The European Institute held a breakfast meeting on Friday, February 11th, with The Honorable Bálint Ódor, Hungary’s Deputy State Secretary for European Union Affairs, to discuss the priorities of the Hungarian Presidency of the European Council.  The European Union’s efforts to reach agreement on permanent security mechanisms to protect the euro and to begin implementation of important economic governance reforms were a central priority, Mr. Ódor said. He also emphasized the importance of pushing the goals of the ambitious Europe 2020 strategy, with a focus on creating jobs and strengthening European competitiveness. Serious work towards a common European energy policy was underway, and the Hungarian Presidency was also looking to further agreement on the future of common agricultural and cohesion policies.  Mr. Ódor also outlined Hungary’s push for the establishment of a Europe-wide strategy to guarantee a better life for the Roma, as well as the need to sustain the enlargement process, particularly with regards to Croatia and Turkey.

On all fronts, Mr. Ódor stressed that Hungary’s role during the six months rotation of the European Council presidency is to act as a “broker” to insure that compromises are achieved. He readily acknowledged the importance of bringing the European Union closer to its citizens, and previewed the burgeoning debate on the European Union’s multiannual financial framework (2013-2019) by advocating a bottoms-up approach. “We should see what the EU member states and citizens need from the EU,” he said.

Chinese officials have reportedly assured EU leaders that Beijing will be continuing (and perhaps step up) its rate of buying the government bonds of fiscally beleaguered member states of the euro.  Chinese support will be a powerful asset for these countries and the EU as a whole as they try to cope with markets’ attack on peripheral member states with large sovereign debt exposure. The previously undisclosed pledge was reported in the Financial Times.

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On December 10, 2010, Arkady Dvorkovich, Chief Economic Advisor to Russian President Dmitry Medvedev, delivered keynote remarks via teleconference to a special meeting of The European Institute’s Roundtable of EU-U.S.-Russia Triangular Relations.  Focused on the common challenge of maintaining the innovation paradigm in a difficult economic climate, the meeting included opening remarks by His Excellency Jan Matthysen, Ambassador of Belgium to the United States and a panel discussion with Congressman Dennis Kucinich (D-Ohio), Co-Chair of the Russia Caucus; Ambassador Vincent Mertens de Wilmars, Diplomatic Advisor to the Belgian Minister of Defense and Former Ambassador of Belgium to the Russian Federation; and Antonio de Lecea, Minister- Principle Advisor for the Delegation of the European Union. The discussion was moderated by The Honorable Clay Lowery, Vice President of International Government Affairs at Cisco Systems, Inc.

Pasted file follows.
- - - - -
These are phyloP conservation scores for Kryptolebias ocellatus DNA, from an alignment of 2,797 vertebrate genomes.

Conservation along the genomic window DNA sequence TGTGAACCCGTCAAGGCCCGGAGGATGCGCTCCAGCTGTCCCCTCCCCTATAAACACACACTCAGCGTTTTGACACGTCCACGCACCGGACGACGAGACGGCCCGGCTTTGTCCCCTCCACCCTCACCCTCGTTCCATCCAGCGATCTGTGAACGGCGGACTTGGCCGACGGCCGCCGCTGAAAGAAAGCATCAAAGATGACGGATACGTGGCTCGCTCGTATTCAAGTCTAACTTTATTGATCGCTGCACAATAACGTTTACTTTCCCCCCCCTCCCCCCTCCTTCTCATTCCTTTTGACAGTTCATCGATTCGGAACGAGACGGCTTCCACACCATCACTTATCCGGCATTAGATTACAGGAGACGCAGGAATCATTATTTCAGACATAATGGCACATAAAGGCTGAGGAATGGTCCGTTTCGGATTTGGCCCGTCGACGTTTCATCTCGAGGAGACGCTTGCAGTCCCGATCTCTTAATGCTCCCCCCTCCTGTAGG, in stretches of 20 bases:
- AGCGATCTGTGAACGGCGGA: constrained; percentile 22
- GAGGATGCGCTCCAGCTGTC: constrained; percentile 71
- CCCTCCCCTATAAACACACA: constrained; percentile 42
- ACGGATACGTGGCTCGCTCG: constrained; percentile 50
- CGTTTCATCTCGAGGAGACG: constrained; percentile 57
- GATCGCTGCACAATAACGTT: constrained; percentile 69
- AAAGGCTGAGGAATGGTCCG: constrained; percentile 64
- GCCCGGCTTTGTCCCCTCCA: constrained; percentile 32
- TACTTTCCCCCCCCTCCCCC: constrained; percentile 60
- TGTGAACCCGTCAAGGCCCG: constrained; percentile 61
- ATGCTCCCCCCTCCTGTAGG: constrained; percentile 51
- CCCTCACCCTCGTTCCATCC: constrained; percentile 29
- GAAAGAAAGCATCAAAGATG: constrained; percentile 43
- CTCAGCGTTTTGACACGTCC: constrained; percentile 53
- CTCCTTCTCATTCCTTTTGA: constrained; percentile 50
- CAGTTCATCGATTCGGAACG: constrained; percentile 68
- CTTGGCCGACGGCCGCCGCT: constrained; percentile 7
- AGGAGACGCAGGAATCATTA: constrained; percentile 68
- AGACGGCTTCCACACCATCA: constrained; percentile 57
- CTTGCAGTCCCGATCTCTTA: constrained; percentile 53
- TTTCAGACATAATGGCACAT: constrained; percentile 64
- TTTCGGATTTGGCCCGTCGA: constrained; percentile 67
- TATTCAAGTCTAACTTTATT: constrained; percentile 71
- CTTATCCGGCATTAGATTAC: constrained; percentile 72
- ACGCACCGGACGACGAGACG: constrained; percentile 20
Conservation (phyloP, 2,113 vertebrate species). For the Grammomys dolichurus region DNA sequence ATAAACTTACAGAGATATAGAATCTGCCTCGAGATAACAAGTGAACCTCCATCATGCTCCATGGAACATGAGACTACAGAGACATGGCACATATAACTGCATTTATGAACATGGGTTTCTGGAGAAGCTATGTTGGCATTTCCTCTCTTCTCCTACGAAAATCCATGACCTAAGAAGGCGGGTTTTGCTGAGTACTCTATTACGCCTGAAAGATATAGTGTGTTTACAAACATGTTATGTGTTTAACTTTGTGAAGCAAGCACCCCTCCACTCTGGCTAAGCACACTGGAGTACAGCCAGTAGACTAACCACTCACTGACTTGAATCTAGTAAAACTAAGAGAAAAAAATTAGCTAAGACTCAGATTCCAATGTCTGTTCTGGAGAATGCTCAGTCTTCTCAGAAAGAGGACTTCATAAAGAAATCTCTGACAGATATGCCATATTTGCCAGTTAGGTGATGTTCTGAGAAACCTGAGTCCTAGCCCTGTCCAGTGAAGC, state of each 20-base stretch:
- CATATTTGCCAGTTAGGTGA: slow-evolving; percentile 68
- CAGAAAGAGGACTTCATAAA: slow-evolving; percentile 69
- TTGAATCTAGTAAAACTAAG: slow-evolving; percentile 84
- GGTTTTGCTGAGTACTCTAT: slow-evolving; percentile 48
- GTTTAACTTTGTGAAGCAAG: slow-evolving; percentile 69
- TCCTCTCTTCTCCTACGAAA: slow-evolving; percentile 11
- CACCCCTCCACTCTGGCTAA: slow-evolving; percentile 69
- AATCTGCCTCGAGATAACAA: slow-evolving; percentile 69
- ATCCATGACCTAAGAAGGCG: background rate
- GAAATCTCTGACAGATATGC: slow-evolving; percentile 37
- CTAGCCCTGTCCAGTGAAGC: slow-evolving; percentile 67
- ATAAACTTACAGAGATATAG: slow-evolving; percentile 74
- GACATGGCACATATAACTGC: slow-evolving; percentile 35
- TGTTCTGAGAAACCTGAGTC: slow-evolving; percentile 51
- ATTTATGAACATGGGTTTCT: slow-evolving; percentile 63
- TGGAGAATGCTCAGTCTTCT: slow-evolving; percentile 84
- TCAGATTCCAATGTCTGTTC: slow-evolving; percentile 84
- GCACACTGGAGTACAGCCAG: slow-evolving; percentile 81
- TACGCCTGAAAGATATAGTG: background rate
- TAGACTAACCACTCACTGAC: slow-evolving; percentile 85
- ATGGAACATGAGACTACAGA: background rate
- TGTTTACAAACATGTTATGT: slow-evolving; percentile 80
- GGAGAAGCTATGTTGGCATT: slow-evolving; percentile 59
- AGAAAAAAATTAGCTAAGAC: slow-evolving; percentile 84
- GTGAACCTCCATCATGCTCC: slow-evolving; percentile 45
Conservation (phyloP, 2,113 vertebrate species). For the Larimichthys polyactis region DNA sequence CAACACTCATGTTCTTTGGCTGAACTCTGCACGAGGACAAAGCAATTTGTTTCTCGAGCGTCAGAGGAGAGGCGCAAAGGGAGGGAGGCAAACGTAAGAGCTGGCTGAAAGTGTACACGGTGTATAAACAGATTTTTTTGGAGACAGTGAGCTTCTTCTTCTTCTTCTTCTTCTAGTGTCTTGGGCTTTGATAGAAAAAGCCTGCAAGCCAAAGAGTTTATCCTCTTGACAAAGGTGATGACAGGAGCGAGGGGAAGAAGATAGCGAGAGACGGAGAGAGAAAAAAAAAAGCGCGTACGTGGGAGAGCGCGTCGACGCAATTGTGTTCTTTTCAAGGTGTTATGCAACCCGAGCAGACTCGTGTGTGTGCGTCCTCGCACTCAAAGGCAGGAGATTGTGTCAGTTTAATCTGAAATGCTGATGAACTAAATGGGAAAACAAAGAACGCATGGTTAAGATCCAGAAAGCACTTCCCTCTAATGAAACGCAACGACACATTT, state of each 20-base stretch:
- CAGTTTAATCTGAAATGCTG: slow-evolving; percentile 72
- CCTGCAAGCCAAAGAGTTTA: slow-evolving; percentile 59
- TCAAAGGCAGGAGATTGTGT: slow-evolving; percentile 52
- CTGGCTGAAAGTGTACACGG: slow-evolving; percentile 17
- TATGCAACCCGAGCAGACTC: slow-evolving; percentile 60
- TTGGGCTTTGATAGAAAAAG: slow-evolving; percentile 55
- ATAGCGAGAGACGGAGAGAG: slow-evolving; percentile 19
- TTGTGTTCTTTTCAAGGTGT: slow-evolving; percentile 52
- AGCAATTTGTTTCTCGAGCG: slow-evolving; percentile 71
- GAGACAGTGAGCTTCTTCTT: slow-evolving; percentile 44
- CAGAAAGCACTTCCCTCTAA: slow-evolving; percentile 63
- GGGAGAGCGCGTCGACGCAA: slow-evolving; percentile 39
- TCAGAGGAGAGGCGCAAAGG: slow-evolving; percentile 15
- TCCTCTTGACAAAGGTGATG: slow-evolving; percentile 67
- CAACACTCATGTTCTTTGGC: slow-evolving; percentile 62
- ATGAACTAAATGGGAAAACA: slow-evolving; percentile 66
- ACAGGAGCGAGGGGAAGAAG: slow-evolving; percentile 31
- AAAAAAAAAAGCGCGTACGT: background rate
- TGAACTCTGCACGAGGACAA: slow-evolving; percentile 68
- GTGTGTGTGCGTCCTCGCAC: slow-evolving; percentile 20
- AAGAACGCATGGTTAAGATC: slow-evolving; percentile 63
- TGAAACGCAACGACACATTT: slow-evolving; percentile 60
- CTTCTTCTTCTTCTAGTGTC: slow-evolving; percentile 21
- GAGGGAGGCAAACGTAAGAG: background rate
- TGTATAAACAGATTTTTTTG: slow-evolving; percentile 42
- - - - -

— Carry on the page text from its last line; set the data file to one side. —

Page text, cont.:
His Excellency João Vale de Almeida, Ambassador and Head of the Delegation of the European Union to the United States, was the guest of honor at The European Institute’s Annual Ambassadors’ Gala Dinner on December 9, 2010. Emphasizing the unparalleled maturity and shared purpose of the European American relationship, Ambassador Vale de Almeida stressed the need for constant commitment to a partnership whose common mission is all the more vital in the face of globalization’s challenges. Europe and the United States can maximize their influence on the emergent multi-polar global stage by setting aside differences, concentrating on commonalities, and adopting a positive agenda. The Ambassador applauded what he termed a “new attitude” in the transatlantic relationship and said he was motivated by the development of both new and renewed tools of cooperation on such vital fronts as the economy, trade, energy and cyber security. In 2011, the shared priority for both the European Union and the United States will be to achieve the needed growth for economic recovery and job creation, while also restoring public confidence in governance.

On December 7, 2010, The Honorable Maroš Šefcovic, Vice President of the European Commission, responsible for Inter-Institutional Relations and Administration offered his assessment of the transformative changes in the European Union’s governance since the Treaty of Lisbon came into force and outlined the key challenges that lie ahead in the EU’s quest for an "ever-closer union."